KDRAMALOVE KOREAN DRAMA REVIEWS

Personal Taste
개인의 취향 (2010) MBC 16 Episodes
Romantic Comedy Classic,
Grade: A



Korean Drama Review by Jill, USA

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How in the world can I possibly describe how much I ADORE this show, the Korean romantic comedy - drama Personal Taste (2010)? Am I allowed to gush in a serious review? ;) I've watched it several times by now and each time I laugh even harder than before. This wonderful show has some fun slapstick to it, but also a serious side, dealing with deep seated personal prejudices, how lies can destroy relationships, and how a parent's neglect of his daughter due to guilt can have profound negative consequences on her life. Personal Taste explores gender role and sexual orientation differences with great success. It always makes me happy to read the rave reviews of new fans of this show. It's not just an entertaining comedy, but a thinking person's show. The script, written by a woman named Hee Ju Kim, who adapted the story from a novel written by a woman named See In Lee, is utterly brilliant; it possesses a great combination of humor, romance, suspense and pathos. All of the cast is perfect. Personal Taste is a real treat, to be enjoyed again and again and shared with others whenever possible.

I'm a huge fan of beautiful Korean actress Ye Jin Son and I have watched all her terrific K-dramas like Shark, and her excellent movies like The Classic and April Snow and A Moment To Remember. I've seen Lee Min Ho in Boys Over Flowers, City Hunter, Heirs, Mackerel Run, and Faith, and while he was great in those shows too I delight perhaps the most in his character here in Personal Taste for he is so modern and realistic, strong yet vulnerable. I really liked seeing him as an intelligent, ambitious, close to 30 year old professional with a witty sense of humor, someone who had to work hard his entire life, instead of the eighteen year old rich boys he played in Boys Over Flowers and Heirs. The progression and deepening of his feelings for the hurting but spunky girl in Personal Taste is magical! You can actually see his character's inner thoughts without them having to be expressed in spoken words. Min Ho would have made a great silent film actor back in the day. He's great at mime! (For that matter, so is Ye Jin Son, which is clearly evident in the scenes where she puts on a man's clothes, hat and fake mustache and pretends to be a dapper young gentleman. For some reason Charlie Chaplin came to mind in those scenes).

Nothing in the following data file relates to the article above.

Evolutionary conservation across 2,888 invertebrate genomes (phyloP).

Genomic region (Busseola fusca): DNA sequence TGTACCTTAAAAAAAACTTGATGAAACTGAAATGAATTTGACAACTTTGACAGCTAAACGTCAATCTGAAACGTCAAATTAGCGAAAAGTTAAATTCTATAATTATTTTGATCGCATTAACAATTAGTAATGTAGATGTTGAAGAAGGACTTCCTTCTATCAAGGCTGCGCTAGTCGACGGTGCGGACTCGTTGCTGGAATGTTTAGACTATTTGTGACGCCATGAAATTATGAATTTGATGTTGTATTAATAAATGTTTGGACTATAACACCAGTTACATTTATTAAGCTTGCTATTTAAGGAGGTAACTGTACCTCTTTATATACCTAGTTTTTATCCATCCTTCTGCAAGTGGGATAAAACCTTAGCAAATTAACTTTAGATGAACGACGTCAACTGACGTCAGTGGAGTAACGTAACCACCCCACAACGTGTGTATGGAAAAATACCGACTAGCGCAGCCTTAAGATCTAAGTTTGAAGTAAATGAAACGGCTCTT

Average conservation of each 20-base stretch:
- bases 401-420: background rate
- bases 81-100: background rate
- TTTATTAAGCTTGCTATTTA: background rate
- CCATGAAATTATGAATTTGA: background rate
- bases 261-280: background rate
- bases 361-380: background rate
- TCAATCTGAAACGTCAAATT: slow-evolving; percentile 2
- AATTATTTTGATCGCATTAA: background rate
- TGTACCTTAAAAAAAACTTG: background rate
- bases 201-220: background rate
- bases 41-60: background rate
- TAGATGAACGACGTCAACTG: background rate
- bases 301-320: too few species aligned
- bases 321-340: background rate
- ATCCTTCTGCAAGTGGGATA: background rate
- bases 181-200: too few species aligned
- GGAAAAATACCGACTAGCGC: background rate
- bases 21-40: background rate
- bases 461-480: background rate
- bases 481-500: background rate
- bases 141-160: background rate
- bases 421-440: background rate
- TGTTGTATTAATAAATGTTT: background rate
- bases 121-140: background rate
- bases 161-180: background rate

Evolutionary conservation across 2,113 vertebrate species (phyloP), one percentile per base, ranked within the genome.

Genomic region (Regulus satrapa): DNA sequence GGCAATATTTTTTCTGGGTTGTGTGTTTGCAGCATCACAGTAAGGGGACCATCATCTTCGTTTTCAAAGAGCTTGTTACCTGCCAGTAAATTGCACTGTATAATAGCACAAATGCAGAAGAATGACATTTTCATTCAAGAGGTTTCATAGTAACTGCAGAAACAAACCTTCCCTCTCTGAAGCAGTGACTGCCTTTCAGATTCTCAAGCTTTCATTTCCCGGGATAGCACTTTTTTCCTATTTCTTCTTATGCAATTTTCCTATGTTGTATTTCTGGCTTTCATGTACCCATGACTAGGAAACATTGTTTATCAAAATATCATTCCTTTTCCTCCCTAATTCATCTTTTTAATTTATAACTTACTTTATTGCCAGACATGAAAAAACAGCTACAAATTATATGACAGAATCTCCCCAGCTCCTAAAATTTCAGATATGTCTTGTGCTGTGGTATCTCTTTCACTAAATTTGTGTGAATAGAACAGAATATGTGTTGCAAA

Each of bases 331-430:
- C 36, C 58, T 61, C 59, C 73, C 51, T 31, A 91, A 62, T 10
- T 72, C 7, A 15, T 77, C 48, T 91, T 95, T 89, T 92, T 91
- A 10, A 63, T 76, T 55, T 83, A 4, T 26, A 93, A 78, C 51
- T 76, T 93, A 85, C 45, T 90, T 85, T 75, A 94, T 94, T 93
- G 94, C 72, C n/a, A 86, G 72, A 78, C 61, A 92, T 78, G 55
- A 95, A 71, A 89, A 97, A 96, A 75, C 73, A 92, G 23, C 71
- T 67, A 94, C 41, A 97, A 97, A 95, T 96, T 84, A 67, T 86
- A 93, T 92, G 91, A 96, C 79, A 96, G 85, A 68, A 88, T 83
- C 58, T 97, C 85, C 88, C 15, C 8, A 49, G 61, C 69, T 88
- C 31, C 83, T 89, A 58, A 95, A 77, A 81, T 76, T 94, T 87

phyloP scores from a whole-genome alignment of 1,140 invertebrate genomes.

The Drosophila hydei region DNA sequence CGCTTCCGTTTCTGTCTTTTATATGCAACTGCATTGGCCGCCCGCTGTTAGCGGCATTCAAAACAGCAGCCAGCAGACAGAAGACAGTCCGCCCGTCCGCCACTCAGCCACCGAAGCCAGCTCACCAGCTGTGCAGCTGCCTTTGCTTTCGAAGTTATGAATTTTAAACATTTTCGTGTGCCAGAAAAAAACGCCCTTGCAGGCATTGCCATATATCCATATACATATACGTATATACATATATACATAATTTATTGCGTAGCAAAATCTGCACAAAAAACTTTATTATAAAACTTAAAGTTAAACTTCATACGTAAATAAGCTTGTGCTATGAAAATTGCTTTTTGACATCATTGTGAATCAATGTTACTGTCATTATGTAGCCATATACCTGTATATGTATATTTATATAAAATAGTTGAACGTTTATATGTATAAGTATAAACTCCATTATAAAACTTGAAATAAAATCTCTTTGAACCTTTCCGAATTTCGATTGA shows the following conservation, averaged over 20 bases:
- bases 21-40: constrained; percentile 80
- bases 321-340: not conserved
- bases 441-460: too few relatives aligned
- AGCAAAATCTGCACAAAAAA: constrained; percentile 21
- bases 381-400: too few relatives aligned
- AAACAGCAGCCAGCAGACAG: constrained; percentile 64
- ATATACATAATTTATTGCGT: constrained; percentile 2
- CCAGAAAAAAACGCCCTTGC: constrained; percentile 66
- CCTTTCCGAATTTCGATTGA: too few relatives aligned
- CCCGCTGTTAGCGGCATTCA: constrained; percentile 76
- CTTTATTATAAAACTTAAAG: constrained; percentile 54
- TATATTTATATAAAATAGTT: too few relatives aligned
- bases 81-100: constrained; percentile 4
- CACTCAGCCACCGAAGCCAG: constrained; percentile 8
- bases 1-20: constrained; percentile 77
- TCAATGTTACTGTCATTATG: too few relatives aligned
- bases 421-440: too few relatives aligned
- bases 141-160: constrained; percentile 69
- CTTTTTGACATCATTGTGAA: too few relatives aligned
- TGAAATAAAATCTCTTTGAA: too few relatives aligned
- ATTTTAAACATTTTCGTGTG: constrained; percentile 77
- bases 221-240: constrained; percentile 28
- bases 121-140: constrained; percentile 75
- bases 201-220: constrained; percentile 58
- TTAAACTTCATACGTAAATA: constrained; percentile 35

The Story: Ye Jin Son plays Gae In Park, a furniture designer whose personal life needs a lot of shaping up. She lives in a spectacular designer home called Sanggojae (meaning "a place for mutual love") that her father built years before for her mother, who is now deceased, but Gae In is sloppy and inept, neglecting the house while her father is away on an extended business trip, and neglecting her own personal appearance as well. She is liable to show up at a business meeting in torn jeans or rumpled sweat pants, with a band-aid on her head! Growing up without a mother's influence and with a father gone a lot of the time made Gae In grow up without a firm foundation in how to live a successful life.

Min Ho plays an up and coming architect, Jin Ho Jeon, with his own private practice, working with his two friends Sang-jun Noh (funny actor Sung Hwa Jung, who had me in stitches a lot of the time) and the younger Tae Hoon Kim (Suel Ong Im), who is in love with a young girl named Hye Mi Na (Eun Seo Choi) who has a crush on Jin Ho, much to his annoyance. Jin Ho often has to compete professionally with a rival named Chang Ryul Han (Ji Sook Kim) and his extremely avaricious father Yoon Sub Han (Suk Hwan Ahn) who was responsible for kicking him and his mother (Hae Mi Park) out of their home after Jin Ho's father died. So there is bad blood between them, which isn't helped when Chang Ryul uses under-handed methods to win architectural design jobs that Jin Ho and his team want.

Gae In had expected to receive a marriage proposal from Chang Ryul, whom she had dated for a long time, but unknown to her he is about to get married to her best friend and roommate In Hee Kim (cool actress Ji Hye Wang from The Suspicious Housekeeper). In Hee had waited for Chang Ryul to gain the courage to tell Gae In the truth, but he kept putting off the unpleasant task. He does manage to break up with Gae In over dinner, telling her she reminds him of a lost puppy in the rain, but he neglects to tell her about marrying her best friend the next morning! Nice guy!



When Gae In shows up at the wedding of In Hee, along with another friend Young Sun Lee (the delightful actress Eun Ji Jo), she is astounded to see that it's Chang Ryul whom In Hee is marrying. It causes havoc at the ceremony, while all the time Jin Ho and his friend Sang-jun look on and take note of the mess Chang Ryul has made of his love life. That is the end of the friendship between Gae In and In Hee, and the marriage between Chang Ryul and In Hee doesn't go off as planned. Just how many people remain who can betray the sweet and naive Gae In? We go through the rest of the series to find out.